Rekoil: Liberator Review
Too Much Recoil, Not Enough Firepower
After the terribly buggy and broken Battlefield 4 and the been-there-done-that multiplayer of Call of Duty: Ghosts, I’ve been itching for a solid, competitive multiplayer experience. Naturally, when I was offered the chance to review the multiplayer-only game Rekoil, I jumped at the opportunity quickly even though I knew nothing about it. Rekoil: Liberator, a title in dire need of spell checker, may not have scratched my multiplayer itch, but it came fairly close.
Rekoil: Liberator is a multiplayer-only game that pits up to ten players against each other with seven game modes and 11 maps. Instead of using a leveling system, players are allowed to choose a single class and use two of the games many weapons. All weapons and classes are available at the start so new players won’t have to worry about other players whose attack power is derived from their time playing.
The developers had the right idea on the set up as it easily balances things out for newcomers while never inhibiting veteran players. Anybody who has played an multiplayer shooter should be able to pick up the basic of the core gameplay and game modes. These modes are fairly basic with Deathmatch, Team Deathmatch, Domination, variants of Capture the Flag, and one unique mode that pits a single player against the rest.
The basic idea of Rekoil: Liberator is a game that is a mixture of Call of Duty and Counter-Strike, but stiff controls and strange design choices keep it from achieving greatness. Movement feels a little clunky and the only way to change guns is with the D-pad, including grenades. This style harks back to an older era of games so this generation of gamers will probably be foreign to it.
The many guns that the game totes aren’t very different outside of aesthetic. Aside from the sniper rifles, most of the guns have about the same attack fire and range, even the shotguns, and ironically the only real difference between them is their recoil.
On the bright side, players can change the firing setting at any time which isn’t a bad idea either. When I was playing though, I noticed that aiming down the sights was somewhat less accurate than if I was shooting from the hip which is odd. Depending on which class of gun is being used, the player’s movement will be slower if using a heavier gun.
The game’s maps are decent, if a little simplistic, but they manage to do the job especially since this game is more of a run-and-gun affair than a tactical shooter. Maps typically aren’t very big which is an advantage since there is no radar like most shooters today.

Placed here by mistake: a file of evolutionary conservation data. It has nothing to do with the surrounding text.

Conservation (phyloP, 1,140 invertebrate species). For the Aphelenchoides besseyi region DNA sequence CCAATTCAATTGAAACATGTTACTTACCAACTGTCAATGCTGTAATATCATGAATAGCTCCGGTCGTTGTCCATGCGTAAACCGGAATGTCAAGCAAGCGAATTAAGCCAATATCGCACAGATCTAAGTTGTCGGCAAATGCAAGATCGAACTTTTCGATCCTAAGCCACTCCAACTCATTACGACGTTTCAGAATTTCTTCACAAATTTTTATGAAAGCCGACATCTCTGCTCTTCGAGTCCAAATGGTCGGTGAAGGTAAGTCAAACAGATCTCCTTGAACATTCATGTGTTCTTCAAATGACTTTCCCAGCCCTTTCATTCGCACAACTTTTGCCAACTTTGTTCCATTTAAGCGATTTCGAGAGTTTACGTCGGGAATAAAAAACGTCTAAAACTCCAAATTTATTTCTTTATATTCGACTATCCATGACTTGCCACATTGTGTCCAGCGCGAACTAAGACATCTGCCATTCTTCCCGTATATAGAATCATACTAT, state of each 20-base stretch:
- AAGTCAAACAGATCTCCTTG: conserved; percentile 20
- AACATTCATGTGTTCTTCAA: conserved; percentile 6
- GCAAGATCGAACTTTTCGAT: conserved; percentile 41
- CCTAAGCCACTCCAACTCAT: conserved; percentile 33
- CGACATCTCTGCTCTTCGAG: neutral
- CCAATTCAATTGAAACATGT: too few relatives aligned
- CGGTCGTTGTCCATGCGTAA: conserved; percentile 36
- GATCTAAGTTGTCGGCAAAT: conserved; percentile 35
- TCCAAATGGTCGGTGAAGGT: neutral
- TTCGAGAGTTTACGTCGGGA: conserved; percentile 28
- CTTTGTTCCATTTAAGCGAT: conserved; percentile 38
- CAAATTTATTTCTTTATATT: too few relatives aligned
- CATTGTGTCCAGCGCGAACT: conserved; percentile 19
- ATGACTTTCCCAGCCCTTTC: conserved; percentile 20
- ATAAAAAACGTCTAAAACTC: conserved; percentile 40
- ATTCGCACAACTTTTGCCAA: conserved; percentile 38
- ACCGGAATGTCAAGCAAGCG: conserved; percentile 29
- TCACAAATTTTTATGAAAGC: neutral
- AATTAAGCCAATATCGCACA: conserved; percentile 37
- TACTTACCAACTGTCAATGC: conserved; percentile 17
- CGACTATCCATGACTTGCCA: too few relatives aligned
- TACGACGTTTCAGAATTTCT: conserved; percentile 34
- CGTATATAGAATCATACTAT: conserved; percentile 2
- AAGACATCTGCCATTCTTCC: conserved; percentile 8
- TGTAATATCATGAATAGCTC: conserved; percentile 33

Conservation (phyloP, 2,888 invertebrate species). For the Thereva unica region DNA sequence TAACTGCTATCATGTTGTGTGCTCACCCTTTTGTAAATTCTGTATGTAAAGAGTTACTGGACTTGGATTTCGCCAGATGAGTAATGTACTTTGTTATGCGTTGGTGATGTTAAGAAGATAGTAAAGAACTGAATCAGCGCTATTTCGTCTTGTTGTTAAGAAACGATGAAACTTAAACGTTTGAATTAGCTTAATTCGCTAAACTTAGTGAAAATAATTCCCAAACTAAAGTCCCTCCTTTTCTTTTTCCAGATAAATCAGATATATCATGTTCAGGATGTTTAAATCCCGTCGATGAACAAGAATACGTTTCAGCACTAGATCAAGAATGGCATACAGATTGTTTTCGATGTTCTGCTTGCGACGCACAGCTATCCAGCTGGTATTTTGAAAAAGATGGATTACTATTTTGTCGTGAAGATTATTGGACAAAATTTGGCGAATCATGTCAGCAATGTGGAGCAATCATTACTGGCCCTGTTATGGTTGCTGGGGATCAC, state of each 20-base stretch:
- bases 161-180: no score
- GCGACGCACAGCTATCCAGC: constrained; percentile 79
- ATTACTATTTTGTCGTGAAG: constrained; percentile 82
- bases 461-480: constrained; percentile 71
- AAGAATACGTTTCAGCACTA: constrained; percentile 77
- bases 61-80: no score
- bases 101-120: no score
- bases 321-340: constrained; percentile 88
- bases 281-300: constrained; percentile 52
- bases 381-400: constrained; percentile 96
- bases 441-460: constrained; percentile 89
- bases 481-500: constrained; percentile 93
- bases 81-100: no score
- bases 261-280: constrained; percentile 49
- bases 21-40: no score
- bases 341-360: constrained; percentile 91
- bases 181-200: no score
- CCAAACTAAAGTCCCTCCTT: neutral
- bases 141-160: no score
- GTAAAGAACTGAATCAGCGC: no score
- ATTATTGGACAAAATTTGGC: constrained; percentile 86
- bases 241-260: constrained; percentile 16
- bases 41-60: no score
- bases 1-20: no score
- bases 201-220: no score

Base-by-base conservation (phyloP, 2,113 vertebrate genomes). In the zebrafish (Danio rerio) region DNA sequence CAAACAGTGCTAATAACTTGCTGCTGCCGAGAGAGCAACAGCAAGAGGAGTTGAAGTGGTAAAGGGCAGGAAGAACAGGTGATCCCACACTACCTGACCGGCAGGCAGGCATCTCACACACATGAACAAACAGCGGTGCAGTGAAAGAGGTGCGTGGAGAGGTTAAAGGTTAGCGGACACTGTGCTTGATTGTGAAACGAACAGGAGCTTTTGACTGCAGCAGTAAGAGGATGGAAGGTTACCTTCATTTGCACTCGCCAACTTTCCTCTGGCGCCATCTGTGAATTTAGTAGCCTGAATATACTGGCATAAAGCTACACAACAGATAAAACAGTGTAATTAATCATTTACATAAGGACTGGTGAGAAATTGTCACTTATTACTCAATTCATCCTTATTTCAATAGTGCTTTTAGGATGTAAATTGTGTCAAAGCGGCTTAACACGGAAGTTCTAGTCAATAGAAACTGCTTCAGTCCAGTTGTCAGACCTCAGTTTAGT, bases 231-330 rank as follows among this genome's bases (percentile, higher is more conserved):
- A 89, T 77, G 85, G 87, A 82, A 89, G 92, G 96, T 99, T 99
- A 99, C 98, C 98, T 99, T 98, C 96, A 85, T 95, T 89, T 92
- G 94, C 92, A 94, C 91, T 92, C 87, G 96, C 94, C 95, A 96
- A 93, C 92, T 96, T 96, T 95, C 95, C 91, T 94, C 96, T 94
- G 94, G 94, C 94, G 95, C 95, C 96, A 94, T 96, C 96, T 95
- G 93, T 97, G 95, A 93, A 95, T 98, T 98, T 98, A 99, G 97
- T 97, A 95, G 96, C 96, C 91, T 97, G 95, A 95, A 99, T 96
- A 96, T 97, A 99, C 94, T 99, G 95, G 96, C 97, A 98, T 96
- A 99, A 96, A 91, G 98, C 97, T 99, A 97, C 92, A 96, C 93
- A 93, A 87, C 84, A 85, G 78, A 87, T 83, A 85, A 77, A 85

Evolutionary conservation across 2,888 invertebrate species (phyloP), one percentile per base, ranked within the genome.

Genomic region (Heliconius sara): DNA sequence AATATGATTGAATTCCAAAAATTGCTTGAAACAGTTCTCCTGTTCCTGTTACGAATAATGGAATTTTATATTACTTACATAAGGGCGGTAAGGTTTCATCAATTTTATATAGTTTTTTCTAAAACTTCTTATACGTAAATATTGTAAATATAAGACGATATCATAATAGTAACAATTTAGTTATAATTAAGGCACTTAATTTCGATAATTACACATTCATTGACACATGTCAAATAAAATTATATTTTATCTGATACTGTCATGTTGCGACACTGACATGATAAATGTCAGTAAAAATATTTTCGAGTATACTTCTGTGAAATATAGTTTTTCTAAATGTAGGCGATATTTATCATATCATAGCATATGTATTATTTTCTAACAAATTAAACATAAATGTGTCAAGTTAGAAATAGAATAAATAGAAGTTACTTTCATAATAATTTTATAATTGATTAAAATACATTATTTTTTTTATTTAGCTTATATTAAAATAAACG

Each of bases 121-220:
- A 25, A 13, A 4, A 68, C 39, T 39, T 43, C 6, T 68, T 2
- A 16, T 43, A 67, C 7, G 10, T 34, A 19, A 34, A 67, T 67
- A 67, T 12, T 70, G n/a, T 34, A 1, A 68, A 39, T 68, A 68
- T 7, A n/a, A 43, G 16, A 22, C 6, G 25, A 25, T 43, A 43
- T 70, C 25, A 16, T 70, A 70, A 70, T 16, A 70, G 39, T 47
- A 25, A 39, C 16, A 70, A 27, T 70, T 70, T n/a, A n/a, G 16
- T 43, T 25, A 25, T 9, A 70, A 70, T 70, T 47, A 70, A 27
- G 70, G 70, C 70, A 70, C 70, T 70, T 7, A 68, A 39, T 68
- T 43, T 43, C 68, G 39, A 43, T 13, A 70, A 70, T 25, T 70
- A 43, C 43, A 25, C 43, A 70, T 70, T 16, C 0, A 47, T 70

In hindsight, a map screen may have been useful since distinguishing friend from foe can difficult because the game doesn’t always flash your team’s colors on a player. Also since the game switches players randomly after every match, including people in a party, friendly kills can be quite common.
Aside from classes and weapon choice, players can pick an avatar at any point in the match, though all of these are reset after the match ends. It would have been more efficient if the developers to let players customize their characters before getting in a match. This is hardly a worthy grievance as it is only a cosmetic feature and doesn’t affect gameplay in the least.
Graphic & Sound
Rekoil: Liberator isn’t a very pretty game and much like its inspirational games, it feel like the art direction is loosely derived from both Call of Duty and Counter-Strike. Characters and environments lack detail and nothing stands out visually.
Sound is also fairly basic with generic gunfire and explosions. This is all fine and well, but the announcer could have been a little less grating and a lot less talkative. Other than that, the sound gets the job done even though it is nothing more than basic.
The idea of an old-school, arena shooter that combines both old and new gameplay styles is a great idea. Rekoil: Liberator tries, but misses the mark by a few inches. With some fine-tuning to the controls and weapons, Rekoil: Liberator could be a good multiplayer shooter, but instead is slightly less than competent.